Tips to Curb Soybean Harvest Yield Loss

Take Steps to Minimize Harvest Losses When Combining Soybeans

Matt Wilde
By  Matthew Wilde , Progressive Farmer Crops Editor
Soybean harvest losses are often an annual occurrence on farms, but growers can take action to keep yields up and losses down. (DTN photo by Matthew Wilde)

ANKENY, Iowa (DTN) -- Yield loss while combining soybeans is inevitable, according to Delbert Voight, Penn State Extension senior educator specializing in agronomy. But farmers can take steps to put more bushels in the bin and not on the ground.

Combining soybeans promptly and at the right moisture level, keeping up on equipment maintenance and making in-field harvest/combine adjustments as needed are just a few ways growers can reduce in-field losses as harvest shifts into high gear.

"Numerous tests of soybean combine losses show that up to 12% of the soybean crop is lost during harvest," Voight recently wrote in an article published by Penn State Extension. "Harvesting losses cannot be reduced to zero, but they can be reduced to about 5%. Combines can be operated to reduce losses without affecting the harvesting rate."

Find Voight's article here:….

Voight said once 95% of soybean pods turn brown, it's usually time to combine a week later. He recommends farmers start harvesting soybeans at 15% moisture. Once soybeans dip below 13% moisture, a grower is essentially giving the mill soybean dry matter since they will correct the moisture to 13%.

The risk of shatter and yield loss also increases when soybeans are drier than 13%. Learn about the science of soybean shattering here:… . And here:….

Shawn Conley, University of Wisconsin-Madison soybean and small grains specialist, said looks could be deceiving this year when choosing soybean fields to harvest. Since many soybean fields were planted later than normal, he said many field have plants with green stems. That could deter farmers from harvesting those fields even though soybeans are mature, at the proper moisture (13% to 14%) and ready to come out.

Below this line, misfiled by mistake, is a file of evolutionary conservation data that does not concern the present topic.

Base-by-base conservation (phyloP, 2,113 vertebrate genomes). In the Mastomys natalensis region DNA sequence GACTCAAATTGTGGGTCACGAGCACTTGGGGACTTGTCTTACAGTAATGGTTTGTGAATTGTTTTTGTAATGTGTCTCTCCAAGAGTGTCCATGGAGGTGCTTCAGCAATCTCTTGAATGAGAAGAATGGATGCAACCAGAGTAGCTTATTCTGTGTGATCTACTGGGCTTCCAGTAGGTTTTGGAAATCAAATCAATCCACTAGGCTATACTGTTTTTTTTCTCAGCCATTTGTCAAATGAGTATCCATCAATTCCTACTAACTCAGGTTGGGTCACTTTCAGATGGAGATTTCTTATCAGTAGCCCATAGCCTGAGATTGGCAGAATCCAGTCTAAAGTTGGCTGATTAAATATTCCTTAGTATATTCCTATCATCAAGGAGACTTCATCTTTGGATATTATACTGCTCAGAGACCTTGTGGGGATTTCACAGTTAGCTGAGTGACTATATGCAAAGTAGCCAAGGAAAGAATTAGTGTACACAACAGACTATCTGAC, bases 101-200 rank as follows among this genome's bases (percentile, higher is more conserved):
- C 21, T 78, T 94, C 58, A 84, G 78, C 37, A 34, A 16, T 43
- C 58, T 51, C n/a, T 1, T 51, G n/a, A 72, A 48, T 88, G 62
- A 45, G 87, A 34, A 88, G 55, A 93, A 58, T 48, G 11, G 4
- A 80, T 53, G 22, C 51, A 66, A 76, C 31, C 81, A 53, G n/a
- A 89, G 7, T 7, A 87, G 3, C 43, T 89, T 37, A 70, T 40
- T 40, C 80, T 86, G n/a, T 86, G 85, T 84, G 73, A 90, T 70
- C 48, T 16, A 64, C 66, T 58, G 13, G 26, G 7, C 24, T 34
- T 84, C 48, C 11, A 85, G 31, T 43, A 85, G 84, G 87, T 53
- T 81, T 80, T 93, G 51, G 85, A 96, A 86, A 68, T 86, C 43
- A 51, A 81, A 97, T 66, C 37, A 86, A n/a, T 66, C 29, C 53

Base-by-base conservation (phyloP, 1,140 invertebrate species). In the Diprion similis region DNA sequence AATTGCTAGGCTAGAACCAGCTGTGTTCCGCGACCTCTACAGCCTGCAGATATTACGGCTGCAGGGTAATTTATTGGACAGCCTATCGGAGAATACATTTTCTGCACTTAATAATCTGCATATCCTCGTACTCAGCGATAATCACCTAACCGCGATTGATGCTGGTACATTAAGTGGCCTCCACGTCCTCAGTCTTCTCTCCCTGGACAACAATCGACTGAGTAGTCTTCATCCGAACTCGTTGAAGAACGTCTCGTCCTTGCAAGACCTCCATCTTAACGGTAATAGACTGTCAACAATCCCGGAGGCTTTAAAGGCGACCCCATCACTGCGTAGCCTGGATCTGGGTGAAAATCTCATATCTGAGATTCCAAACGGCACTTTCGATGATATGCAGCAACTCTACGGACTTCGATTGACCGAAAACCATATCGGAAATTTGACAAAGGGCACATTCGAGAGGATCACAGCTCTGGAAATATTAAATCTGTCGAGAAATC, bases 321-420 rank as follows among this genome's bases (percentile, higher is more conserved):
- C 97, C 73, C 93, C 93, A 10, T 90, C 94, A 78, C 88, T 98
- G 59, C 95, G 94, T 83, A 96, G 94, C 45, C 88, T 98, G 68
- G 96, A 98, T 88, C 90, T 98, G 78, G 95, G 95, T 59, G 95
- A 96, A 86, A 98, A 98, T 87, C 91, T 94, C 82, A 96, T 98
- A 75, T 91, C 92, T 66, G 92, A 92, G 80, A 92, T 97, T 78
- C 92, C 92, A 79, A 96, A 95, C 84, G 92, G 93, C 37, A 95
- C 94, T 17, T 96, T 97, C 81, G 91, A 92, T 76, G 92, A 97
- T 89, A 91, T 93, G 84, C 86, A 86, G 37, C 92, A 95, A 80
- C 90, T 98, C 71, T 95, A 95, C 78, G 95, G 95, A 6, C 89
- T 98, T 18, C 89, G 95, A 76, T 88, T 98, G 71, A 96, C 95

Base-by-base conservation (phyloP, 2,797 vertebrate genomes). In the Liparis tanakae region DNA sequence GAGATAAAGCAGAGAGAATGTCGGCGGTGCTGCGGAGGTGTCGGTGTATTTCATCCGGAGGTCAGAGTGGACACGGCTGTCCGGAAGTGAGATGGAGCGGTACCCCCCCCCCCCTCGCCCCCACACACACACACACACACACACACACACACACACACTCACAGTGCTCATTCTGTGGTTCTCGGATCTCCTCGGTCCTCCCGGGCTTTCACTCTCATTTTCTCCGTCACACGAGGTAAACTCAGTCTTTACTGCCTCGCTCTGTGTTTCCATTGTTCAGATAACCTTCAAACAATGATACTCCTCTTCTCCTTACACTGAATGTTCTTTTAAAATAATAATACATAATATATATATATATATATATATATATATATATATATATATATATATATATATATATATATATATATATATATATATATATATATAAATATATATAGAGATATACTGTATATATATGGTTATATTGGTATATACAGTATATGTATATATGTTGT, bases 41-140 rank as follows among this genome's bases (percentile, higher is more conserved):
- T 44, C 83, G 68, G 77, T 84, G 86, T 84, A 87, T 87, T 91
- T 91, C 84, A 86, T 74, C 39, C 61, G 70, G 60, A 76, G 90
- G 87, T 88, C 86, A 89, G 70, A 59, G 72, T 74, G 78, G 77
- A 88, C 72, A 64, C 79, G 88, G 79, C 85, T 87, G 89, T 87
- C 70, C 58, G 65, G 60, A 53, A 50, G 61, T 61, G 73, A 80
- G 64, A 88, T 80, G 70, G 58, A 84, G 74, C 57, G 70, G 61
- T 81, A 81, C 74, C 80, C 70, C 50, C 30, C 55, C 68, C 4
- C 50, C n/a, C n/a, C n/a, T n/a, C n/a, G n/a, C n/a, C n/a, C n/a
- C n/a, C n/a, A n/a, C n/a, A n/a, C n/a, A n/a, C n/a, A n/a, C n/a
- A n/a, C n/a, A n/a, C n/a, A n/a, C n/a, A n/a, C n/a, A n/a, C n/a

"A farmer may drive by and say soybeans are still green, but the beans are at 10% (moisture). They need to go out and shell a few pods and check them," Conley said, noting the risk of shatter increases immensely when soybeans fall below 13% moisture.

Voight noted there are differences among soybean varieties when it comes to pod integrity, with some that don't split as much. "There are also impacts of erect varieties that might tend to dry quickly and delays in harvest may impact those, compared to varieties that tend to lay over and nestle protecting large fluctuations in dry down." he wrote.

During the first 12 days after soybeans mature, the average dry-down rate is 3.2% per day, according to Iowa State University research. Data also suggests about 12 days after pod maturation, 13% moisture was noted over the study period. You can read more about the Iowa State dry-down study at "How Fast do Soybeans Dry Down in the Field?".

Here are Voight's tips to minimize soybean harvest losses:

-- Keep up with combine maintenance. Make sure knife sections, guards, wear plates and hold-down clips are in good condition and properly adjusted.

-- Combine at the right speed. To determine ground speed, count the number of 3-foot steps taken in 20 seconds while walking beside the combine. Divide this number by 10 to get the ground speed in miles per hour. As a rule of thumb, combine at 2.8 to 3 miles per hour.

-- Use a reel speed about 25% faster than ground speed. For 42-inch-diameter reels, use a reel speed of 11 revolutions per minute for each 1-mile-per-hour ground speed.

-- Reel axle should be 6 to 12 inches ahead of the cutter bar. Reel bats should leave beans just as they are cut. Reel depth should be just enough to control the beans.

-- A six-bat reel will give more uniform feeding than a four-bat reel.

-- Complete the harvest as quickly as possible after beans reach 15% moisture content.

-- A pick-up type reel with pick-up guards on the cutter bar is recommended when beans are lodged and tangled.

Conley also suggested farmers cut soybeans as low as possible and at an angle to prevent uneven wear on the sickles.

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Matt Wilde